Problem is wages and salaries have not kept pace with the pricing index on goods and services. Inflation wreaks havoc on people’s bank accounts. And a suitable place to live in a suitable price range is simply not possible for some people – a lot of people – when that happens. That’s where we’re at right now in the United States; it’s the same problem in other developed nations, too. Look for the problem to get worse, much worse, before it gets better.

Biden and Putin to Meet

U.S. President Joe Biden and Russia’s Vladimir Putin have arrived on Wednesday at the lush lakeside Swiss mansion for their highly anticipated summit, a moment of consequential diplomacy at a time when both leaders agree that relations between their countries are at an all-time low.

The two leaders shook hands while appearing briefly before cameras with Swiss President Guy Parmelin, who welcomed them to Switzerland, and then entered the mansion for what is expected to be four or five hours of talks.

For months, they have traded sharp rhetoric. Biden has repeatedly called out Putin for malicious cyberattacks by Russian-based hackers on U.S. interests, a disregard for democracy with the jailing of Russia’s foremost opposition leader, and interference in American elections.

Putin, for his part, has reacted with whatabout-isms and obfuscations — pointing to the January 6 insurrection at the U.S. Capitol to argue that the United States has no business lecturing on democratic norms and insisting that the Russian government hasn’t been involved in any election interference or cyberattacks despite U.S. intelligence showing otherwise. AP News (By Aamer Madhani, Jonathan Lemire and Vladimir Isachenkov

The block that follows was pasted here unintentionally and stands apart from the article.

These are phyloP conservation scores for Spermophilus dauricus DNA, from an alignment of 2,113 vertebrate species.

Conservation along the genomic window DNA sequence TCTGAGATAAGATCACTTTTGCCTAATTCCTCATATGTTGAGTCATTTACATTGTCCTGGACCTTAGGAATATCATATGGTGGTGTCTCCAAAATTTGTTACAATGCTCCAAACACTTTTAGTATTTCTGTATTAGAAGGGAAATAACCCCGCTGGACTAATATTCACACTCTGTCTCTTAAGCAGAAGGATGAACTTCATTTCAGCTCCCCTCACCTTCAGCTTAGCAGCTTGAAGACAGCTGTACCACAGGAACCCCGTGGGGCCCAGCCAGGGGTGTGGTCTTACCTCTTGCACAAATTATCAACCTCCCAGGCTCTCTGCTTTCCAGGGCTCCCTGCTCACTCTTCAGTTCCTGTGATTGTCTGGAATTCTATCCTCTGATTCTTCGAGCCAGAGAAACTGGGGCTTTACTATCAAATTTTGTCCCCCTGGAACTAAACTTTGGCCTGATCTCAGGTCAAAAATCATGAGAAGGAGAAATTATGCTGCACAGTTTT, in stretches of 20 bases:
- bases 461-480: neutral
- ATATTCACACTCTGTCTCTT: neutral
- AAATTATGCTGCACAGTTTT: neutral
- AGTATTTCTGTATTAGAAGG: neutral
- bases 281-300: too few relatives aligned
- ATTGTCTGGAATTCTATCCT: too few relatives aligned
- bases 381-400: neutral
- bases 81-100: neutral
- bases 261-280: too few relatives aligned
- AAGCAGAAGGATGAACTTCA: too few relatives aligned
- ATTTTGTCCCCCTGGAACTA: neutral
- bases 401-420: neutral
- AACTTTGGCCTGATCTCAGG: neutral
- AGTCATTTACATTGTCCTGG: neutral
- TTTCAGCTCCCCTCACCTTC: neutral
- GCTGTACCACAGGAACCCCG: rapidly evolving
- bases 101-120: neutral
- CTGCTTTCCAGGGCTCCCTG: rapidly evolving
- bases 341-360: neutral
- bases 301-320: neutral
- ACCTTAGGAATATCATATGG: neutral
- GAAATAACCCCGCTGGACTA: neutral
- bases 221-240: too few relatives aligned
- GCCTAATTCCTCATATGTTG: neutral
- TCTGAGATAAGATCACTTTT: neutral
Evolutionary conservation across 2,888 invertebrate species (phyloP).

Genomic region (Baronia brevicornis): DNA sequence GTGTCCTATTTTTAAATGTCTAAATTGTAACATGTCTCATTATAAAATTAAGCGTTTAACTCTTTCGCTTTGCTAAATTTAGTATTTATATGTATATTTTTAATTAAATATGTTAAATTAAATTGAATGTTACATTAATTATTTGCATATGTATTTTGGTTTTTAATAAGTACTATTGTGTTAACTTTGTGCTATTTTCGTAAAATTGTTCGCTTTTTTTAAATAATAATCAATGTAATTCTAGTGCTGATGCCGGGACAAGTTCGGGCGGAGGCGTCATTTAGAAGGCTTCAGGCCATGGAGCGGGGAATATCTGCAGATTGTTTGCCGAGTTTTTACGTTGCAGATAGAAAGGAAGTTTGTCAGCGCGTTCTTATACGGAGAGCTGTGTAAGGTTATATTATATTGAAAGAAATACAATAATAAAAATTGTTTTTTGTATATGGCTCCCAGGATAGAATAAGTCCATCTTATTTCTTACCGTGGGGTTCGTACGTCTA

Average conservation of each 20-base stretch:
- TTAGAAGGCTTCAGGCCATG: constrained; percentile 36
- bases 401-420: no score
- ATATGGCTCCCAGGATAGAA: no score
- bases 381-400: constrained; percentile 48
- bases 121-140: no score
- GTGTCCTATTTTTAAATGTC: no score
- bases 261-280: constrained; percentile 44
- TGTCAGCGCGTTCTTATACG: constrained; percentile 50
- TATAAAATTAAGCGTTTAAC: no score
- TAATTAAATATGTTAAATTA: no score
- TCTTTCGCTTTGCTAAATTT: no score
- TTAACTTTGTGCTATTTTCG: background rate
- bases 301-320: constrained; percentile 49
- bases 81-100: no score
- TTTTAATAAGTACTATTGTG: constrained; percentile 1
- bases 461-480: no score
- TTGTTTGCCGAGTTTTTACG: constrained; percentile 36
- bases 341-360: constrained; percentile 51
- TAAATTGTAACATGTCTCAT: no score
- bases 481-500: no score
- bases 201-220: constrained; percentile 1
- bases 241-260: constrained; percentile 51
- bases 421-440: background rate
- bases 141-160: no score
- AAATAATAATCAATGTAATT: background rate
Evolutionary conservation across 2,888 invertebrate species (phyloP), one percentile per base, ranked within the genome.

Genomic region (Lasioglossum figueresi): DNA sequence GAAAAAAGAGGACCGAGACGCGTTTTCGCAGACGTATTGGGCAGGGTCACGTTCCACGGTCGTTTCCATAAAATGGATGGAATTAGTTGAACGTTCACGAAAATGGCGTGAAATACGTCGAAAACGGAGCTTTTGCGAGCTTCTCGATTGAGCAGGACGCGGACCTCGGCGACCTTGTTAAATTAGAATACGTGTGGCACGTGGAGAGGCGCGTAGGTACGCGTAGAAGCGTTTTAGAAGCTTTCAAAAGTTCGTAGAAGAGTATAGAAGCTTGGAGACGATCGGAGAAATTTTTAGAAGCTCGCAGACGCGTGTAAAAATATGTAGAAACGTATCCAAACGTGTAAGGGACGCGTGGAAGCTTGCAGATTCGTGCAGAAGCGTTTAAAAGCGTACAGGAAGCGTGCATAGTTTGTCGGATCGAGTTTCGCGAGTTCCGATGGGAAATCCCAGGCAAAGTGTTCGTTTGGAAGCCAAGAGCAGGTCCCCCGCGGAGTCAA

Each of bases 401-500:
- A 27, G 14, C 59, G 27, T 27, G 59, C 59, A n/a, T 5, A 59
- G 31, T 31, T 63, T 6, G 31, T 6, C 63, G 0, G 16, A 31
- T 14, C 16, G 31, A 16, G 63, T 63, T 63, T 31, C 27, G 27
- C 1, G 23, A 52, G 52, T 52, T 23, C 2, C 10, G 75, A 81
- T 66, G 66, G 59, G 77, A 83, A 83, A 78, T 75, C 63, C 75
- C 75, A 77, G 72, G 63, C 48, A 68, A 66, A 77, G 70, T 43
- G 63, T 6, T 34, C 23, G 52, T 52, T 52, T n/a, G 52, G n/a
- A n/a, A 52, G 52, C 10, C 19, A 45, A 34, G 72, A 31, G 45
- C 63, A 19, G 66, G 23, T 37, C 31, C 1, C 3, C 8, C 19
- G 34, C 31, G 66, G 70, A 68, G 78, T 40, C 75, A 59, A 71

Analysis: Joe and Vladimir have a lot to talk about. Not much will be resolved in this four-to-five hour chat session, but the ice will be broken and the two world leaders, as far as anyone knows, will have talked things over and addressed the issues. And that’s a big deal when it comes to mediating national differences. I can tell you, in all my graduate-level studies in conflict resolution, one thing was clear, the initial hurdle in mediation is getting the combatants to the table.

The January 6 insurrection in the United States erased over 220 years of its democratic superiority on the global stage. We knocked ourselves off the pedestal and with it, the ability to lead by example. Now we’re just like everyone else and people know it! So, Putin is right, the United States has no business lecturing anyone about democratic norms.

Games of semantics take place in these discussions. Putin has been saying for months that his government is not involved in cyberattacks or election interference. He’s right; the cyberattacks and interference were orchestrated by an outside group chosen and supported by the Russian government, but not the government itself. Gotta maintain that level of deniability! It’s the first thing they teach you in ‘global leadership’ classes!